Grieving? Feel free to alter holiday traditions
For the Nevada Appeal
All of us know of someone who has suffered from grief. Grief is personal.
The five stages of grief are denial, anger, bargaining, depression and acceptance. We all go through the stages of grief in different ways and at different times…sometimes not in that order.
The person suffering from grief may have physical symptoms. They might have aches, pains, loss of sleep, get more colds, gain or lose weight, feel worn out and nausea.
Sometimes the grieving process gets extended, sometimes it is interrupted. The process can go on for a long period of time.
You may know someone who did not seem able to resume their normal life. They may isolate themselves from family and friends.
The holidays can be very hard for the person grieving. Everyone else seems happy and full of joy, but they are not yet over their grief.
One answer is to “choose” who to spend the holidays with, what activities or traditions to do. Maybe acknowledge the missing loved one with a holiday toast or a moment of silence. Perhaps a special ornament on the tree could be done in remembrance.
Another answer is to “communicate” by discussing your choices with family and others.
Grief is a personal matter. It may be some will want to do the same routine as in prior years, but it’s also OK to take a break from the customary celebrations.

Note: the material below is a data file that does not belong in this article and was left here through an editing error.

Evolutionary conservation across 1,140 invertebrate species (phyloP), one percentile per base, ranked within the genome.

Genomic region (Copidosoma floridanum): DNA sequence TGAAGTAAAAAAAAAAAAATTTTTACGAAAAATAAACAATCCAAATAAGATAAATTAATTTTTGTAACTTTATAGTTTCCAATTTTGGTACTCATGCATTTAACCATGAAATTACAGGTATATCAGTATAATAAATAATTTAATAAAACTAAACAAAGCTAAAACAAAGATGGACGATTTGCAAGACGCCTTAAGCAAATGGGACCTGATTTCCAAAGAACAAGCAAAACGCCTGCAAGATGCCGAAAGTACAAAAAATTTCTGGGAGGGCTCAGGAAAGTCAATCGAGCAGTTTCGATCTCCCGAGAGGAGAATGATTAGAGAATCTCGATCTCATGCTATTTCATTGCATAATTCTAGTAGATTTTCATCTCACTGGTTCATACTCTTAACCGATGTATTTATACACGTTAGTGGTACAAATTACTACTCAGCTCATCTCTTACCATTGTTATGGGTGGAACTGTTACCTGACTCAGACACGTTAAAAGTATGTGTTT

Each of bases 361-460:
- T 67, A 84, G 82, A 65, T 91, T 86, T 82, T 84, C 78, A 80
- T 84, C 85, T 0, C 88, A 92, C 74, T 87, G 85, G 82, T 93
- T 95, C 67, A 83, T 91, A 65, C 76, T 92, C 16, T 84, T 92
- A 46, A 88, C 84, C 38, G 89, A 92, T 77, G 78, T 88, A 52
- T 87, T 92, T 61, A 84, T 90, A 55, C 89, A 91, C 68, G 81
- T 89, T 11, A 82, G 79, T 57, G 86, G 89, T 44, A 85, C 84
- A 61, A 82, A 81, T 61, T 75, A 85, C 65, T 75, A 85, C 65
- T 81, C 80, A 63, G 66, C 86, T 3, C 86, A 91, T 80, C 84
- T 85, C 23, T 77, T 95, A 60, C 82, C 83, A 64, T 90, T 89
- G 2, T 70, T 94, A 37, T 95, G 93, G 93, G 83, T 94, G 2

Another answer might be to “compromise”. Everyone deals with loss differently. There is no right or wrong way to grieve. Understanding we are all different can help to give hope to the grieving person.
It’s OK to talk about the problem and/or the grief. We should not judge how others go through the grieving process. Your support can help more than you could ever know.
If grief turns into depression, get qualified professional help, treatment, etc.
Did you hear the church bulletin blooper “Don’t let worry kill you, the church can help.”
• John Bullis is a certified public accountant, personal financial specialist and certified senior advisor serving Carson City for 45 years. He is founder emeritus of Bullis and Company CPAs, LLC.